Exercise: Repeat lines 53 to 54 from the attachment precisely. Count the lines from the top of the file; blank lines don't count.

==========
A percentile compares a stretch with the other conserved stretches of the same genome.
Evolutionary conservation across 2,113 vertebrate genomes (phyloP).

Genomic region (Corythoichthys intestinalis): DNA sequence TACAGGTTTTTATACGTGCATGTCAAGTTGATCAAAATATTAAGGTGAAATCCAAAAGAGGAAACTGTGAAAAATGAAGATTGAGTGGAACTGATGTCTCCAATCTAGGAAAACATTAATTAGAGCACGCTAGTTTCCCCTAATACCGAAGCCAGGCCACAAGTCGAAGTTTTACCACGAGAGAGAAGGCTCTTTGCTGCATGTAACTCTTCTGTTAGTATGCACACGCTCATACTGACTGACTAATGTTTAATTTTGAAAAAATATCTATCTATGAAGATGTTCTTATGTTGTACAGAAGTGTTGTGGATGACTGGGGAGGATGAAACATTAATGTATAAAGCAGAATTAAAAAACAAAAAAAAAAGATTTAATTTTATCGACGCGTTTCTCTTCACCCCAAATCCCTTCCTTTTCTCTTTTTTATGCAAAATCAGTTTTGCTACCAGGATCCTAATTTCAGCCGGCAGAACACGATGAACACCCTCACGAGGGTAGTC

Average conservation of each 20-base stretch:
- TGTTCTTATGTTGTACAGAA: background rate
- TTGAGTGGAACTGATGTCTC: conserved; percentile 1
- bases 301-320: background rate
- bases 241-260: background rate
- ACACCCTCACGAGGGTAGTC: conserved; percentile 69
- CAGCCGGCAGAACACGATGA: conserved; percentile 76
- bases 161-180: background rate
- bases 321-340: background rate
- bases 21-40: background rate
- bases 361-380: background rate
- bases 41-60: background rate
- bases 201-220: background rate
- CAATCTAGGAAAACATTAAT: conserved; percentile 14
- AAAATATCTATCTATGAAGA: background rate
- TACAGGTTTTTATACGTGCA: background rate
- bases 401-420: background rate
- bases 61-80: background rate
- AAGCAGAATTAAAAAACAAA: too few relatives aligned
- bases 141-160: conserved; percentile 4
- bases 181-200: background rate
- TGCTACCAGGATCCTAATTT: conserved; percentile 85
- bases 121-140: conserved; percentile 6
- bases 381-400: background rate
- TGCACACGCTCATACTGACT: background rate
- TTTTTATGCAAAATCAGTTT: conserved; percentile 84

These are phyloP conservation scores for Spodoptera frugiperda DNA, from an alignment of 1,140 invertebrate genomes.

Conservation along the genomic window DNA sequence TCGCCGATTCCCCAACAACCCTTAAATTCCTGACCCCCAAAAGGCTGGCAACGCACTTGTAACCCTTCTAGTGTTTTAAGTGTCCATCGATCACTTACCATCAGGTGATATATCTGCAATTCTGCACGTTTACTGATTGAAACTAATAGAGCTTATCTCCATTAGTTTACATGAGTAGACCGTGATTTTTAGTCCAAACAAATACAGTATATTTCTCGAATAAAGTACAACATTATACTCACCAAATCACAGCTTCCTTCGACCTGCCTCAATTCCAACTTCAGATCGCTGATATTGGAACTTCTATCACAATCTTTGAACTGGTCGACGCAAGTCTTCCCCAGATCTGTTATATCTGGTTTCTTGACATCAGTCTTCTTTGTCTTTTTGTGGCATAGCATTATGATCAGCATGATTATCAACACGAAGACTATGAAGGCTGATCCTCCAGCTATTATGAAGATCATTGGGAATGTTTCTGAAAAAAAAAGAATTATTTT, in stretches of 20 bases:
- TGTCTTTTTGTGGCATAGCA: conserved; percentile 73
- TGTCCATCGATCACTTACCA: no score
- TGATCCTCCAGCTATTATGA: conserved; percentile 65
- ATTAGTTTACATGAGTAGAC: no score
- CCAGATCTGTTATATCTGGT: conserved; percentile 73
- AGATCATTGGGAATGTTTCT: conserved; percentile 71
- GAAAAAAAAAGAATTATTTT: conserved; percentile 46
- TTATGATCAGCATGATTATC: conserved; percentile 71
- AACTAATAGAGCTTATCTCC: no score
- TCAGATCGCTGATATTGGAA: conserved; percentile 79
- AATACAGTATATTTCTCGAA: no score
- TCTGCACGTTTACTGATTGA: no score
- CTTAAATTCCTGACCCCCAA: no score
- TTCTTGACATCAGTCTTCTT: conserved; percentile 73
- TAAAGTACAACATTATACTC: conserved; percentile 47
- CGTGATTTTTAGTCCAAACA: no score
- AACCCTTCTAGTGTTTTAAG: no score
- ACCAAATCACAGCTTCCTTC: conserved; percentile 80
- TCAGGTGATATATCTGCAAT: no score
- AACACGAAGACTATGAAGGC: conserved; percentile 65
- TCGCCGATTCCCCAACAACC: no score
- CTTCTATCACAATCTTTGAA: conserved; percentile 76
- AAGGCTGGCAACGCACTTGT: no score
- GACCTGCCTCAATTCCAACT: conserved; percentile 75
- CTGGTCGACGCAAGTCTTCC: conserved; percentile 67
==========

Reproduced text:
- CTTCTATCACAATCTTTGAA: conserved; percentile 76
- AAGGCTGGCAACGCACTTGT: no score